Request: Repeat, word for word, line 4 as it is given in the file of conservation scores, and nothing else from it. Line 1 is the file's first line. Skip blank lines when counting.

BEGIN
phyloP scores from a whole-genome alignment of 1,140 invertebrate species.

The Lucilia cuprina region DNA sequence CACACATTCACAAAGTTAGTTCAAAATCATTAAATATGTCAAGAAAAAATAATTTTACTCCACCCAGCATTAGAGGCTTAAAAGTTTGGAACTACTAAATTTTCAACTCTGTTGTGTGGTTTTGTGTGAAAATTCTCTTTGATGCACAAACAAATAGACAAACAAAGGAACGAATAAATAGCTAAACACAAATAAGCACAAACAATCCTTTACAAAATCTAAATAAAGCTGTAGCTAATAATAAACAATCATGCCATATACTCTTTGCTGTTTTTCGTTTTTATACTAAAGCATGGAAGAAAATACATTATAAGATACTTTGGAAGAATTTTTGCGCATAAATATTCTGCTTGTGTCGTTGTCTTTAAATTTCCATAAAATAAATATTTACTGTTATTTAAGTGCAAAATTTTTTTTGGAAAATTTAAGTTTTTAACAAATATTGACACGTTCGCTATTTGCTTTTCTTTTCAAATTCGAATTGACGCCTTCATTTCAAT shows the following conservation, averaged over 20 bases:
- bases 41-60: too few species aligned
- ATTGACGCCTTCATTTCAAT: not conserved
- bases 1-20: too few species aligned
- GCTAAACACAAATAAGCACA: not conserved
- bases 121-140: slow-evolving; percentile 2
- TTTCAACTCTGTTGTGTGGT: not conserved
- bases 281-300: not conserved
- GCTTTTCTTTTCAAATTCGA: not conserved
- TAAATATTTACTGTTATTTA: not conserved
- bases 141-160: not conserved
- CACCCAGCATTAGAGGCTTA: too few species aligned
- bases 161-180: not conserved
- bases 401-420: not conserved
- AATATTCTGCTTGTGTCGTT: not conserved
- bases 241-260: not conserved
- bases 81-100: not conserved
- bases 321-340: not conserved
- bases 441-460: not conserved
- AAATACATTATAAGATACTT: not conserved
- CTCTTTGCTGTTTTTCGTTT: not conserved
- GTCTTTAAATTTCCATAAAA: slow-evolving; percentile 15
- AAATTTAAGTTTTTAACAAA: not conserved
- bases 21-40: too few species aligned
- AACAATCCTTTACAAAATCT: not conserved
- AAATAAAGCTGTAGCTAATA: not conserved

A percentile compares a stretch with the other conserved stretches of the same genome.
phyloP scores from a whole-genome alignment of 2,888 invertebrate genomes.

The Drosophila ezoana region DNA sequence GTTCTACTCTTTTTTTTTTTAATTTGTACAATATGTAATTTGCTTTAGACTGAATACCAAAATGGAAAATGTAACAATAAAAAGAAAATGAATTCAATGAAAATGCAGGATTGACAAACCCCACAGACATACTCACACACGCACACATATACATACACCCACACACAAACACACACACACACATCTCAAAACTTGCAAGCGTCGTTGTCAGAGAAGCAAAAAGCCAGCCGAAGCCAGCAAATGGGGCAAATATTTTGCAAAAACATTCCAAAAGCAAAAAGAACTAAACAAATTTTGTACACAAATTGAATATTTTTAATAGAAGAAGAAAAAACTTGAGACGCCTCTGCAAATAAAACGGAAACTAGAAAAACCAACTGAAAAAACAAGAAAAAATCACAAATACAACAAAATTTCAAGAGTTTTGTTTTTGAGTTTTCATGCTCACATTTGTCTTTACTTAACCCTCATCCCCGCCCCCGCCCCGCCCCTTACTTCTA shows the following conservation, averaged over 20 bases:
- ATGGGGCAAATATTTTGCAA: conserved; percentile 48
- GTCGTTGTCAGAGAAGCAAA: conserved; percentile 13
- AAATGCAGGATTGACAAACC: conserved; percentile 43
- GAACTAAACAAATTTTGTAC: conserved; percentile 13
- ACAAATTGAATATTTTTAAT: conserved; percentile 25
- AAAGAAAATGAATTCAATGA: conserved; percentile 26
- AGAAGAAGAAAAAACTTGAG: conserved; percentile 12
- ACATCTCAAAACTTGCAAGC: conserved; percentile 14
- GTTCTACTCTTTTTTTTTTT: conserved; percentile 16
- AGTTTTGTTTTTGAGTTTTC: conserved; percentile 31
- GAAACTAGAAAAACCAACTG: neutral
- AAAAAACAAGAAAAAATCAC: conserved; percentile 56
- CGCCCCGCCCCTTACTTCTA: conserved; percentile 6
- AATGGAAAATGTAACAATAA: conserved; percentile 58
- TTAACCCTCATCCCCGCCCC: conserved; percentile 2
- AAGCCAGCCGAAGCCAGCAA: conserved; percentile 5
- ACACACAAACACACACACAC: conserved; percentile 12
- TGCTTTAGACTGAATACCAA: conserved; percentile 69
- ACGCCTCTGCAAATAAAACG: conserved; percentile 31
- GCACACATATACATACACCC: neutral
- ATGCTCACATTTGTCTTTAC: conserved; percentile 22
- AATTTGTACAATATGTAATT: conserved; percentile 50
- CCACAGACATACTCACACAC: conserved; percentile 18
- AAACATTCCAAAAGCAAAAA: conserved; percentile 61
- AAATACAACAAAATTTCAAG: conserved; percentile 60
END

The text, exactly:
- ATTGACGCCTTCATTTCAAT: not conserved